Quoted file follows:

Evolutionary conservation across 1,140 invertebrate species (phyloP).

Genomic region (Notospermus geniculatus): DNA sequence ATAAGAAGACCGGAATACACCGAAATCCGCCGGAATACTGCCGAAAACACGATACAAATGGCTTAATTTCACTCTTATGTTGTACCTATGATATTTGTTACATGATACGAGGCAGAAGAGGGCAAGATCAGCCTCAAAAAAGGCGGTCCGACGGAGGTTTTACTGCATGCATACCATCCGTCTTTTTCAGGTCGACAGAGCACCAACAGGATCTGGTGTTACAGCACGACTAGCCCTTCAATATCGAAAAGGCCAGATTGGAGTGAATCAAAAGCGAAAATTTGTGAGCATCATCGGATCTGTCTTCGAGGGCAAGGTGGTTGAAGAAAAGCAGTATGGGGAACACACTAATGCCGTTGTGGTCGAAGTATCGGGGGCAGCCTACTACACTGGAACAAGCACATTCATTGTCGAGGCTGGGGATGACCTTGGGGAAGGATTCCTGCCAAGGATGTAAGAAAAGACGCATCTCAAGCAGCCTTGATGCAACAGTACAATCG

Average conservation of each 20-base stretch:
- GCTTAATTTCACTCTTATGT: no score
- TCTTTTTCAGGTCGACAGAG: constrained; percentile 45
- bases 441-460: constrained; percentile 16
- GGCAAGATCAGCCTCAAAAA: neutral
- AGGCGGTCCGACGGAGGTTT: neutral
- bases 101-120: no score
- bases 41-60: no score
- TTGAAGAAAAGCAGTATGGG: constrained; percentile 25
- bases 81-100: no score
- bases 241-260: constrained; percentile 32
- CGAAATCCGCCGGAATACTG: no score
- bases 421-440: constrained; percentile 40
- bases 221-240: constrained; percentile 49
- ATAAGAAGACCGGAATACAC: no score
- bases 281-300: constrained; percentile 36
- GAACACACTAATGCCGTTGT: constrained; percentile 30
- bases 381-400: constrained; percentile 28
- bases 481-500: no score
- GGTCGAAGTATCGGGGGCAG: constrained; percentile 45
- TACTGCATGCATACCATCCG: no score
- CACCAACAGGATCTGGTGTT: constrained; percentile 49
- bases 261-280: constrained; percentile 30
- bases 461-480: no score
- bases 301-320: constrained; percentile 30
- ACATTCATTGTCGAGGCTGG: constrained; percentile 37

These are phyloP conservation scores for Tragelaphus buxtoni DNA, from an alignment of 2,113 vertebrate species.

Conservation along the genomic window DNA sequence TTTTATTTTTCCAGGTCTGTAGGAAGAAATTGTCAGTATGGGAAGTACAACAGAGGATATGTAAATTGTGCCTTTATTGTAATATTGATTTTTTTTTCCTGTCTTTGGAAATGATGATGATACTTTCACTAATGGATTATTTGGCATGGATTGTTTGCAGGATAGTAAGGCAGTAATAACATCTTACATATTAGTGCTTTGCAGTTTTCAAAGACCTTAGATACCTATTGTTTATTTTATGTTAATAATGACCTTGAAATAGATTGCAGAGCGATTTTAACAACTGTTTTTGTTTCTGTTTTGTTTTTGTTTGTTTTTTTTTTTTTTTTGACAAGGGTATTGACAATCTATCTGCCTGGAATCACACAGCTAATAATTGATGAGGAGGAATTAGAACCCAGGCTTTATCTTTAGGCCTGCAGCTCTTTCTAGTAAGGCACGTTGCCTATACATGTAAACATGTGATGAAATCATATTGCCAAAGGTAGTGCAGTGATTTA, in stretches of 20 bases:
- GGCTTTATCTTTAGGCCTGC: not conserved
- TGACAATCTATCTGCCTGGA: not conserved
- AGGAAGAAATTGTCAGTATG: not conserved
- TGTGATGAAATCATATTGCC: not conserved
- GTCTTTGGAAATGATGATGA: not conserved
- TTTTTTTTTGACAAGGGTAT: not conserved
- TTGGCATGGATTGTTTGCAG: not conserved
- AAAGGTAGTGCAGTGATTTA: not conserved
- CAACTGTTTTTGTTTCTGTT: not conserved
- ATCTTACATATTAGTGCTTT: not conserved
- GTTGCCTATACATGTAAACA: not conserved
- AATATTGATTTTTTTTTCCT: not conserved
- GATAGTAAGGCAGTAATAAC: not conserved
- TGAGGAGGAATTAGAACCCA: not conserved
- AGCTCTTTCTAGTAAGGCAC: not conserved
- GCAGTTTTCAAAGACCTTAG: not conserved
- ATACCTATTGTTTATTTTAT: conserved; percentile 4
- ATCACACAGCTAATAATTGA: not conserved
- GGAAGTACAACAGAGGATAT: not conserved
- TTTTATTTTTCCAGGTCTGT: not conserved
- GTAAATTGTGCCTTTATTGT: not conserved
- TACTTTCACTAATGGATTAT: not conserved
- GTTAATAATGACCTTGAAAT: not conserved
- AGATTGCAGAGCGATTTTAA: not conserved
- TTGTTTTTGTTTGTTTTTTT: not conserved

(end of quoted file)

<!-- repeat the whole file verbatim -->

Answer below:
Evolutionary conservation across 1,140 invertebrate species (phyloP).

Genomic region (Notospermus geniculatus): DNA sequence ATAAGAAGACCGGAATACACCGAAATCCGCCGGAATACTGCCGAAAACACGATACAAATGGCTTAATTTCACTCTTATGTTGTACCTATGATATTTGTTACATGATACGAGGCAGAAGAGGGCAAGATCAGCCTCAAAAAAGGCGGTCCGACGGAGGTTTTACTGCATGCATACCATCCGTCTTTTTCAGGTCGACAGAGCACCAACAGGATCTGGTGTTACAGCACGACTAGCCCTTCAATATCGAAAAGGCCAGATTGGAGTGAATCAAAAGCGAAAATTTGTGAGCATCATCGGATCTGTCTTCGAGGGCAAGGTGGTTGAAGAAAAGCAGTATGGGGAACACACTAATGCCGTTGTGGTCGAAGTATCGGGGGCAGCCTACTACACTGGAACAAGCACATTCATTGTCGAGGCTGGGGATGACCTTGGGGAAGGATTCCTGCCAAGGATGTAAGAAAAGACGCATCTCAAGCAGCCTTGATGCAACAGTACAATCG

Average conservation of each 20-base stretch:
- GCTTAATTTCACTCTTATGT: no score
- TCTTTTTCAGGTCGACAGAG: constrained; percentile 45
- bases 441-460: constrained; percentile 16
- GGCAAGATCAGCCTCAAAAA: neutral
- AGGCGGTCCGACGGAGGTTT: neutral
- bases 101-120: no score
- bases 41-60: no score
- TTGAAGAAAAGCAGTATGGG: constrained; percentile 25
- bases 81-100: no score
- bases 241-260: constrained; percentile 32
- CGAAATCCGCCGGAATACTG: no score
- bases 421-440: constrained; percentile 40
- bases 221-240: constrained; percentile 49
- ATAAGAAGACCGGAATACAC: no score
- bases 281-300: constrained; percentile 36
- GAACACACTAATGCCGTTGT: constrained; percentile 30
- bases 381-400: constrained; percentile 28
- bases 481-500: no score
- GGTCGAAGTATCGGGGGCAG: constrained; percentile 45
- TACTGCATGCATACCATCCG: no score
- CACCAACAGGATCTGGTGTT: constrained; percentile 49
- bases 261-280: constrained; percentile 30
- bases 461-480: no score
- bases 301-320: constrained; percentile 30
- ACATTCATTGTCGAGGCTGG: constrained; percentile 37

These are phyloP conservation scores for Tragelaphus buxtoni DNA, from an alignment of 2,113 vertebrate species.

Conservation along the genomic window DNA sequence TTTTATTTTTCCAGGTCTGTAGGAAGAAATTGTCAGTATGGGAAGTACAACAGAGGATATGTAAATTGTGCCTTTATTGTAATATTGATTTTTTTTTCCTGTCTTTGGAAATGATGATGATACTTTCACTAATGGATTATTTGGCATGGATTGTTTGCAGGATAGTAAGGCAGTAATAACATCTTACATATTAGTGCTTTGCAGTTTTCAAAGACCTTAGATACCTATTGTTTATTTTATGTTAATAATGACCTTGAAATAGATTGCAGAGCGATTTTAACAACTGTTTTTGTTTCTGTTTTGTTTTTGTTTGTTTTTTTTTTTTTTTTGACAAGGGTATTGACAATCTATCTGCCTGGAATCACACAGCTAATAATTGATGAGGAGGAATTAGAACCCAGGCTTTATCTTTAGGCCTGCAGCTCTTTCTAGTAAGGCACGTTGCCTATACATGTAAACATGTGATGAAATCATATTGCCAAAGGTAGTGCAGTGATTTA, in stretches of 20 bases:
- GGCTTTATCTTTAGGCCTGC: not conserved
- TGACAATCTATCTGCCTGGA: not conserved
- AGGAAGAAATTGTCAGTATG: not conserved
- TGTGATGAAATCATATTGCC: not conserved
- GTCTTTGGAAATGATGATGA: not conserved
- TTTTTTTTTGACAAGGGTAT: not conserved
- TTGGCATGGATTGTTTGCAG: not conserved
- AAAGGTAGTGCAGTGATTTA: not conserved
- CAACTGTTTTTGTTTCTGTT: not conserved
- ATCTTACATATTAGTGCTTT: not conserved
- GTTGCCTATACATGTAAACA: not conserved
- AATATTGATTTTTTTTTCCT: not conserved
- GATAGTAAGGCAGTAATAAC: not conserved
- TGAGGAGGAATTAGAACCCA: not conserved
- AGCTCTTTCTAGTAAGGCAC: not conserved
- GCAGTTTTCAAAGACCTTAG: not conserved
- ATACCTATTGTTTATTTTAT: conserved; percentile 4
- ATCACACAGCTAATAATTGA: not conserved
- GGAAGTACAACAGAGGATAT: not conserved
- TTTTATTTTTCCAGGTCTGT: not conserved
- GTAAATTGTGCCTTTATTGT: not conserved
- TACTTTCACTAATGGATTAT: not conserved
- GTTAATAATGACCTTGAAAT: not conserved
- AGATTGCAGAGCGATTTTAA: not conserved
- TTGTTTTTGTTTGTTTTTTT: not conserved